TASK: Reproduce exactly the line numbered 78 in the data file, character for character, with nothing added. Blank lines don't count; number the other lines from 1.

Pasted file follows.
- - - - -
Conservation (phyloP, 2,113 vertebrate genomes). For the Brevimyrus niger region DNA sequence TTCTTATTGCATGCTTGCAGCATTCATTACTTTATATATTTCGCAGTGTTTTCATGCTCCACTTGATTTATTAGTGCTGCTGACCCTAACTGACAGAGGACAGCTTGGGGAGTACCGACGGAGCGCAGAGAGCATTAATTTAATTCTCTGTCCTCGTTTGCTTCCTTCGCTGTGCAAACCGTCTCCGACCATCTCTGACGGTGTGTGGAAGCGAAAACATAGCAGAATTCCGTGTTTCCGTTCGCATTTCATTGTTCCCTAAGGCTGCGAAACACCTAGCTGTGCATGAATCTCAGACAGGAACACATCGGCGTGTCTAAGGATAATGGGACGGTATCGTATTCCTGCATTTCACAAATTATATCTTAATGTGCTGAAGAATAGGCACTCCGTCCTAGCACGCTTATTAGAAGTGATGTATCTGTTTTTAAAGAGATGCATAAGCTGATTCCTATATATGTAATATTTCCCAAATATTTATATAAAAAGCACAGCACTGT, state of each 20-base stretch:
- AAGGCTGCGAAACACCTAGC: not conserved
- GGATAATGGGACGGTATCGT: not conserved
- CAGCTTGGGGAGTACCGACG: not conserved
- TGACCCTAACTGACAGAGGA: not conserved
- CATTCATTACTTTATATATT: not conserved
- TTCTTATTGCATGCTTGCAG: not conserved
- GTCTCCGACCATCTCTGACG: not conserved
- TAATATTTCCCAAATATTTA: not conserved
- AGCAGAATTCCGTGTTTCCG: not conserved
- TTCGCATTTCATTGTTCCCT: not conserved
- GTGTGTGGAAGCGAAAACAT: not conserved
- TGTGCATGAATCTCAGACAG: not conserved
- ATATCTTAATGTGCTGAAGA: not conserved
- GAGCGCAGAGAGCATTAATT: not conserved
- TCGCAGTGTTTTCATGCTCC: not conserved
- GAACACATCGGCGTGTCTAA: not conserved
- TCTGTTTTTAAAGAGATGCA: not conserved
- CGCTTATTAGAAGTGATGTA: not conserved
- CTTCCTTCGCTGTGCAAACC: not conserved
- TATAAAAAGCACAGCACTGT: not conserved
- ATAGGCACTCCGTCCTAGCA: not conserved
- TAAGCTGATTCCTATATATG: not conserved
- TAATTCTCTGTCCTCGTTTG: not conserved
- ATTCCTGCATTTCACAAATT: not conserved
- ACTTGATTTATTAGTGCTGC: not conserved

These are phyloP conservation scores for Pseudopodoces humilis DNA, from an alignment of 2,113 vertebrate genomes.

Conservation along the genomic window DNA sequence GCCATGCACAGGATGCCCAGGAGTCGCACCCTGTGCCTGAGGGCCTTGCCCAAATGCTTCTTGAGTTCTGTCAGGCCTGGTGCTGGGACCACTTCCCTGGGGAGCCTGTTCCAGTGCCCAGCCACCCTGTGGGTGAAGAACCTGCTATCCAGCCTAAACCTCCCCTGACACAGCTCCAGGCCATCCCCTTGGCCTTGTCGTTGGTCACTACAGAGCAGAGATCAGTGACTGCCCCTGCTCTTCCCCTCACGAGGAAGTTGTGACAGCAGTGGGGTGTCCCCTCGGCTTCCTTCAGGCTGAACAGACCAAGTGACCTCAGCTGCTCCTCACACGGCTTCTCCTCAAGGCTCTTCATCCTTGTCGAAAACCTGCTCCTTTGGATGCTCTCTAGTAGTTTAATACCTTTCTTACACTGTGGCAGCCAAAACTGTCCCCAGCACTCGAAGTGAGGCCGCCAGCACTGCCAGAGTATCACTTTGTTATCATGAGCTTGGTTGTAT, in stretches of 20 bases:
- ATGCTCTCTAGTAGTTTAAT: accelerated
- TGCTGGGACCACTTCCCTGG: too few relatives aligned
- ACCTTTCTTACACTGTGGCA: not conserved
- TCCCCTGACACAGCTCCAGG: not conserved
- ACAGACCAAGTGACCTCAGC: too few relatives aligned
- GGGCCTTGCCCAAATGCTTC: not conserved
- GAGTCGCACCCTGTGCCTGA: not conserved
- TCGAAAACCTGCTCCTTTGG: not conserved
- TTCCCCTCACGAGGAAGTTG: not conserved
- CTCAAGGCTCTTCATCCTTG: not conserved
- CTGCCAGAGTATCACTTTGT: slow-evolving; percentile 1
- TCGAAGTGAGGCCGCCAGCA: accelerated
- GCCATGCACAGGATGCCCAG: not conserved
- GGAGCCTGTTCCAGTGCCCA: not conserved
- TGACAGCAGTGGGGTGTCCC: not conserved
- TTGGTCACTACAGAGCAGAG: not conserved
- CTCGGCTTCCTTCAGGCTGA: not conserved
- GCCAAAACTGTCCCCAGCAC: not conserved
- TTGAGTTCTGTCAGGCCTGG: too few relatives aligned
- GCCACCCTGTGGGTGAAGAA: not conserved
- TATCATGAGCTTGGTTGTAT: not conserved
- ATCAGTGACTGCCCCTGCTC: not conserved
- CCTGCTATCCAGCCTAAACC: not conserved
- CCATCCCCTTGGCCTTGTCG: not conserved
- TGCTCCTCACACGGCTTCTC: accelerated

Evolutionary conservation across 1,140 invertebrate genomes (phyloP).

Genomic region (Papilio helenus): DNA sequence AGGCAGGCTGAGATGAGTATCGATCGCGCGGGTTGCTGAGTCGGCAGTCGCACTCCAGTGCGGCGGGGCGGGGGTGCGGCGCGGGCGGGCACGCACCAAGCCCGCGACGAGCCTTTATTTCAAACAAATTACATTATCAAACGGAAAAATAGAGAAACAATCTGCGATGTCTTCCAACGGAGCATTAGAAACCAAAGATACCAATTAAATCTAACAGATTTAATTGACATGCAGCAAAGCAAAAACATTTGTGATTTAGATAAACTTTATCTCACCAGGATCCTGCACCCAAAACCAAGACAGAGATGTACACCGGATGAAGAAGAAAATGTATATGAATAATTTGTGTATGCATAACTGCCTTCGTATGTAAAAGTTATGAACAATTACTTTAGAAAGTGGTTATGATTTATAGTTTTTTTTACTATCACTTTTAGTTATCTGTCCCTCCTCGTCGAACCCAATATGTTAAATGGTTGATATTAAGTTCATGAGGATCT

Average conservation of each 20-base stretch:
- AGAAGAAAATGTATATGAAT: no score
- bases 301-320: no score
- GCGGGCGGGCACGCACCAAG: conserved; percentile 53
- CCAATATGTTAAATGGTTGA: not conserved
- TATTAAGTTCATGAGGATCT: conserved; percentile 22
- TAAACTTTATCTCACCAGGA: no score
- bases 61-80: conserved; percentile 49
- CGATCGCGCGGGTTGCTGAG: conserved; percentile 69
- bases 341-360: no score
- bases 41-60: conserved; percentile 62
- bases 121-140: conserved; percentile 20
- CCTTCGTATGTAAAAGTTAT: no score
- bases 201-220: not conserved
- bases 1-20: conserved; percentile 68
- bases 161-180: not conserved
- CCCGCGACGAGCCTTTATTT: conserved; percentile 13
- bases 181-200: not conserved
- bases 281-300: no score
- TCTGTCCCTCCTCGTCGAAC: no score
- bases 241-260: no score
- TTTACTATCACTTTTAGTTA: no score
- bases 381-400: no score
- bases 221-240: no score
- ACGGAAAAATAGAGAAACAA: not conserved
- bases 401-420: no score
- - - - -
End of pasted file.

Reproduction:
- bases 381-400: no score